Prof. Powershell

To DIR, with Love; Or, How PowerShell 3 Will Improve Get-ChildItem

PowerShell 3 will make some much-needed improvements to the Get-ChildItem cmdlet.

If you are like me and have a lot of experience with shells, you probably were a little frustrated with Windows PowerShell. For example, in the CMD shell it was very easy to run a command and return only folders:

C:\>dir test /ad
  Volume in drive C has no label.
  Volume Serial Number is A4BA-3EFF

  Directory of C:\test

12/12/2011 02:22 PM   <DIR>   .
12/12/2011 02:22 PM   <DIR>   ..
12/12/2011 02:21 PM   <DIR>   Folder$
12/12/2011 02:21 PM   <DIR>   Folder1
12/12/2011 02:21 PM   <DIR>   Folder2
12/12/2011 02:21 PM   <DIR>   Folder3
12/12/2011 02:21 PM   <DIR>   Folder4
12/12/2011 02:21 PM   <DIR>   Folder5
       0 File(s)            0 bytes
       8 Dir(s) 5,071,941,632 bytes free

But in PowerShell 2.0, we needed to resort to additional filtering using Where-Object:

PS C:\> dir test | where {$_.psiscontainer}

  Directory: C:\test

Mode LastWriteTime Length Name
---- ------------- ------ ----
d---- 12/12/2011 2:21 PM Folder1
d---- 12/12/2011 2:21 PM Folder2
d---- 12/12/2011 2:21 PM Folder3
d---- 12/12/2011 2:21 PM Folder4
d---- 12/12/2011 2:21 PM Folder5

Hardly efficient. Fortunately, PowerShell 3.0 has made dramatic improvements to Get-ChildItem, which is what the dir alias is pointing to.

Now if we only want directories we can use the –Directory parameter:

PS C:\test> dir -directory

Directory: C:\test

Mode         LastWriteTime  Length  Name
----         -------------  ------  ----
d----   12/12/2011 2:21 PM          Folder1
d----   12/12/2011 2:21 PM          Folder2
d----   12/12/2011 2:21 PM          Folder3
d----   12/12/2011 2:21 PM          Folder4
d----   12/12/2011 2:21 PM          Folder5

Or perhaps all we want are files:

PS C:\test> dir $env:temp -file | measure length -sum

Count    : 8
Average  :
Sum      : 478225
Maximum  :
Minimum  :
Property : Length

Get-Childitem also makes it easier to filter on attributes. For example, in the CMD shell we could do this:

C:\>dir /ah
  Volume in drive C has no label.
  Volume Serial Number is A4BA-3EFF

  Directory of C:\

02/16/2011  03:54 PM  <DIR>        $Recycle.Bin
07/14/2009  12:08 AM  <JUNCTION>   Documents and Settings [C:\Users]
12/02/2011  03:07 PM  <DIR>        ProgramData
08/21/2009  12:08 PM  <DIR>        Recovery
12/01/2011  08:31 PM  <DIR>        System Volume Information
            0 File(s)            0 bytes
            5 Dir(s) 5,071,945,728 bytes free

In PowerShell 3.0 we have parameters for Hidden, ReadOnly and System:

PS C:\test> dir c:\ -hidden

  Directory: C:\

Mode        LastWriteTime   Length  Name
----        -------------   ------  ----
d--hs   2/16/2011 3:54 PM           $Recycle.Bin
d--hs   7/14/2009 1:08 AM           Documents and Settings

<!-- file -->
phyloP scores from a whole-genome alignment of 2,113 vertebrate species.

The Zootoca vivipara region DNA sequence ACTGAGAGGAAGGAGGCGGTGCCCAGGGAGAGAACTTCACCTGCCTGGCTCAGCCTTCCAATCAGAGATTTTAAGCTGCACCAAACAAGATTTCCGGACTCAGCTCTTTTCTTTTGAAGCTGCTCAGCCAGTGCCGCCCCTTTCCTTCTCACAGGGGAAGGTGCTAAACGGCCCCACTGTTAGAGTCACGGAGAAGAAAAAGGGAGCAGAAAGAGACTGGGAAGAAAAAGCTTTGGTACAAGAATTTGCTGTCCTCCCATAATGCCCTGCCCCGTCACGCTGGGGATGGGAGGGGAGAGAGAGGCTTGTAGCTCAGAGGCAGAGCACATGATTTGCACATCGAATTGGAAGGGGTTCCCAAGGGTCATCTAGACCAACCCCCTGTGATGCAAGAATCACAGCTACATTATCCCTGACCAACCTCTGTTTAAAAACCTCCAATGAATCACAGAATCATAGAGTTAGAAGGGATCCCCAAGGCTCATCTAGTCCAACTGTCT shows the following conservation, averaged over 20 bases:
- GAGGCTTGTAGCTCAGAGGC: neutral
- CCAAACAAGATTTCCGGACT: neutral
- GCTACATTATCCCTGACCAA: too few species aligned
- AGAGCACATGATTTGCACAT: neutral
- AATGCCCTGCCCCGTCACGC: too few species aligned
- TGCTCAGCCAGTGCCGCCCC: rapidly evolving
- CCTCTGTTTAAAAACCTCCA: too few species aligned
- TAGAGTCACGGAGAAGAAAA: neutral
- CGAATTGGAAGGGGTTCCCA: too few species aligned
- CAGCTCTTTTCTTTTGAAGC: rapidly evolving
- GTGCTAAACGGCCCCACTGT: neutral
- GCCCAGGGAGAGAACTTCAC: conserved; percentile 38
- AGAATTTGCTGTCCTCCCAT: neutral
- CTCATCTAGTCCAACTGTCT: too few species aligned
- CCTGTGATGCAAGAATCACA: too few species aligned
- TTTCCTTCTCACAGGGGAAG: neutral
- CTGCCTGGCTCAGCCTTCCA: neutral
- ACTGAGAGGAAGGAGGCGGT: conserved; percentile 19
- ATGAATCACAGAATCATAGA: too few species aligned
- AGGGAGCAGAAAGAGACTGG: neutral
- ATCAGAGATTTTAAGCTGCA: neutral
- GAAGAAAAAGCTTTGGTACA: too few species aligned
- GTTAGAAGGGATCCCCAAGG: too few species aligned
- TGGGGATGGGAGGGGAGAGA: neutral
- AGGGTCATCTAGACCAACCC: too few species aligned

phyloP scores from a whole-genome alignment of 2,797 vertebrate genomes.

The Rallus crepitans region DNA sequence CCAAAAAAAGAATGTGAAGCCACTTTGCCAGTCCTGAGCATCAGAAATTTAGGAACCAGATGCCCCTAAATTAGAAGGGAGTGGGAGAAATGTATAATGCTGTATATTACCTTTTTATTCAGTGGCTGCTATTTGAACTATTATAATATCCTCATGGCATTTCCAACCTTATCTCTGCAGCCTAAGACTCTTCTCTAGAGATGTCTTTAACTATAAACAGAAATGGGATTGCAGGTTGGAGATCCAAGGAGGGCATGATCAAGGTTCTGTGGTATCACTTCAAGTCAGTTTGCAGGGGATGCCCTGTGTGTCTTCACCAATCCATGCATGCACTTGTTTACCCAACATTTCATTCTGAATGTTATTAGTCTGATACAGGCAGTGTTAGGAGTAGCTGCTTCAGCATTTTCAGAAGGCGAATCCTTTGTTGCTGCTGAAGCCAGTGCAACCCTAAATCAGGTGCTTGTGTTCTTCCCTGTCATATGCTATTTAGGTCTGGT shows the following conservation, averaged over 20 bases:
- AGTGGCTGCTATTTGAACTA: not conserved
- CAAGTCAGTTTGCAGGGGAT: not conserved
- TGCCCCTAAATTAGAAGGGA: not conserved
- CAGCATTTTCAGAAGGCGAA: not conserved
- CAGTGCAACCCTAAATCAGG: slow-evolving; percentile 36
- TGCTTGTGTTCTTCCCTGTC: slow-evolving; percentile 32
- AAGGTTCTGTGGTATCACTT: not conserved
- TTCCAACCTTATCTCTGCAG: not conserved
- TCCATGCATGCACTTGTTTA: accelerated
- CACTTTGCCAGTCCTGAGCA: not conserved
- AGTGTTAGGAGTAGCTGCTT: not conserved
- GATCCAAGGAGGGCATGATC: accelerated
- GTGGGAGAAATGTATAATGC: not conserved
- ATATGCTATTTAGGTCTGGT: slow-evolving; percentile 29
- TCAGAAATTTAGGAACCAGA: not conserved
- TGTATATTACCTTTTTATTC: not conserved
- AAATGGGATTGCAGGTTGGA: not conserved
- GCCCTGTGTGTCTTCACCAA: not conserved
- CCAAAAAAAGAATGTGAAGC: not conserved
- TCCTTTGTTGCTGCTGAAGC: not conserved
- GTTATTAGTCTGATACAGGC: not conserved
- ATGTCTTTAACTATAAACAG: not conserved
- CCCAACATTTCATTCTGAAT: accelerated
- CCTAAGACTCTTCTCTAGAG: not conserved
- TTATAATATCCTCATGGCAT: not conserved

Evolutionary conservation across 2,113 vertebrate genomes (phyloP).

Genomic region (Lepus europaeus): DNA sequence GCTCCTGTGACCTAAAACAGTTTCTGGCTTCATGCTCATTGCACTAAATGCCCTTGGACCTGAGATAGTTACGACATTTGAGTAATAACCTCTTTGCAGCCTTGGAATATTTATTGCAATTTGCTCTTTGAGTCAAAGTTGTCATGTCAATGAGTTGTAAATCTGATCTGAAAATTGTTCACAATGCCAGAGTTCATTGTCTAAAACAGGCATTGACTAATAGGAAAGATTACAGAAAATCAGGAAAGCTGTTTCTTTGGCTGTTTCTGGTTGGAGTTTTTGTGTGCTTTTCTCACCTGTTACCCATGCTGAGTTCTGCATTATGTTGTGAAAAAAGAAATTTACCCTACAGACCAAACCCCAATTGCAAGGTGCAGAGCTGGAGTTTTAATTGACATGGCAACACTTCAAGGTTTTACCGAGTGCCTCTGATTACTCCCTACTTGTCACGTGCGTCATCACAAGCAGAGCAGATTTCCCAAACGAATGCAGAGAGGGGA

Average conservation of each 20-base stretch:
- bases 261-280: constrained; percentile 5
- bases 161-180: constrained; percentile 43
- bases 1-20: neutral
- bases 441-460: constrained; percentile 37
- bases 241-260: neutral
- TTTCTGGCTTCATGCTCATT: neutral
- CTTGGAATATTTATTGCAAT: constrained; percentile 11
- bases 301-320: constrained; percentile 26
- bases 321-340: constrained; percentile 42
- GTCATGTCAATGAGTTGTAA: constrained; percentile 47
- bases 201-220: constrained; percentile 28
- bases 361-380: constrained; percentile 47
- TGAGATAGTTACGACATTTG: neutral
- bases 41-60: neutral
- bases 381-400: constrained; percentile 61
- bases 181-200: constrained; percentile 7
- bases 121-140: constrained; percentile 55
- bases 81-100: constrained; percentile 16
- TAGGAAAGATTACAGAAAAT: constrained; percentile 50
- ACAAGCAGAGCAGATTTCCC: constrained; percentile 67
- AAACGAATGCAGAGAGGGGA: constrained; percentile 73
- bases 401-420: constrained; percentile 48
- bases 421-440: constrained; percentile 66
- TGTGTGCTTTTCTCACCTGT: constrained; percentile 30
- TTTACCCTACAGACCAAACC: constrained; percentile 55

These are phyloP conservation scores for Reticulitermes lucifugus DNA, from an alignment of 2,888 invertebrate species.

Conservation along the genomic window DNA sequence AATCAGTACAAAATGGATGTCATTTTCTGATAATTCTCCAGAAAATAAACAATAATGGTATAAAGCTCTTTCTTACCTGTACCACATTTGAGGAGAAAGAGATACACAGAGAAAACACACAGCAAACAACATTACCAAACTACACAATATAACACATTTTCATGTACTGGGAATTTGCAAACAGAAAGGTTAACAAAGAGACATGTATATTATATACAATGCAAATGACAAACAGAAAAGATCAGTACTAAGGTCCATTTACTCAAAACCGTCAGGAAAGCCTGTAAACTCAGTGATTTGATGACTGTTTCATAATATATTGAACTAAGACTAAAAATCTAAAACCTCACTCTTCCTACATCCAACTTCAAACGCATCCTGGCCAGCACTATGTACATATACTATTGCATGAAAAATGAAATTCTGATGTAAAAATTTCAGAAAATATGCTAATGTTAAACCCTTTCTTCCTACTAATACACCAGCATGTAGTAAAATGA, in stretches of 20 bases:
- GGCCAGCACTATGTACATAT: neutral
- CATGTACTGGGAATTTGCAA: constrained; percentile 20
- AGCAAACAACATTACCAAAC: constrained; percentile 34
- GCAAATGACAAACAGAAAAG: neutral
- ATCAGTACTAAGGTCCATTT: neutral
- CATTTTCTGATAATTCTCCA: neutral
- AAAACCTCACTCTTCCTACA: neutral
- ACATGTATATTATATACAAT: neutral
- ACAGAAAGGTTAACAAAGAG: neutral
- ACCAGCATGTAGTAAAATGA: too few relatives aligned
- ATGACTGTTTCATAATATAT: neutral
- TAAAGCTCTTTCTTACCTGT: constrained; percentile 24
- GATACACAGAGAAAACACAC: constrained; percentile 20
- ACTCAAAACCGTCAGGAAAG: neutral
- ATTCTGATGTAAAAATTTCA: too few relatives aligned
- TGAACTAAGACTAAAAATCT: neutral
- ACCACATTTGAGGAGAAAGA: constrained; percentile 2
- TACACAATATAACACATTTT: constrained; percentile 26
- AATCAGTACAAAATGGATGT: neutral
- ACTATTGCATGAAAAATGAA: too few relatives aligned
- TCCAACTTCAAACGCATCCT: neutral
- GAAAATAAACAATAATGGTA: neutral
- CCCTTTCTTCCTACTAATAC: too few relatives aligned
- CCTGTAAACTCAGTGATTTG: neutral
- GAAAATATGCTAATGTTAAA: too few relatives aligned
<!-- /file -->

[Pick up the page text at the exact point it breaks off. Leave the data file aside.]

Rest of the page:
d--h-   12/2/2011 3:07 PM           ProgramData
d--hs   8/21/2009 1:08 PM           Recovery
d--hs   12/1/2011 8:31 PM           System Volume Information

They can even be combined:

PS C:\test> dir c:\ -hidden -system

  Directory: C:\

Mode       LastWriteTime  Length  Name
----       -------------  ------  ----
d--hs  2/16/2011 3:54 PM          $Recycle.Bin
d--hs  7/14/2009 1:08 AM          Documents and Settings
d--hs  8/21/2009 1:08 PM          Recovery
d--hs  12/1/2011 8:31 PM          System Volume Information

Get-ChildItem also has a new parameter called –Attributes that gets very granular. Suppose I want to list just the compressed files in my Scripts folder:

PS C:\> dir c:\scripts -Attributes Compressed

  Directory: C:\scripts

Mode         LastWriteTime  Length  Name
----         -------------  ------  ----
-a---   12/2/2011 12:28 PM    1345  get-computers2.ps1
-a---   12/2/2011 12:42 PM    1666  get-computers3.ps1

PowerShell 3.0 has given us a much needed update to Get-ChildItem. All your version 2 scripts should continue to work, but I expect you’ll find these new features will make new scripting projects even easier. Be sure to look at full cmdlet help for Get-ChildItem.

Note: This information is based on PowerShell 3.0 CTP 2 and is subject to change -- and most likely will -- prior to release.

About the Author

Jeffery Hicks is an IT veteran with over 25 years of experience, much of it spent as an IT infrastructure consultant specializing in Microsoft server technologies with an emphasis in automation and efficiency. He is a multi-year recipient of the Microsoft MVP Award in Windows PowerShell. He works today as an independent author, trainer and consultant. Jeff has written for numerous online sites and print publications, is a contributing editor at Petri.com, and a frequent speaker at technology conferences and user groups.

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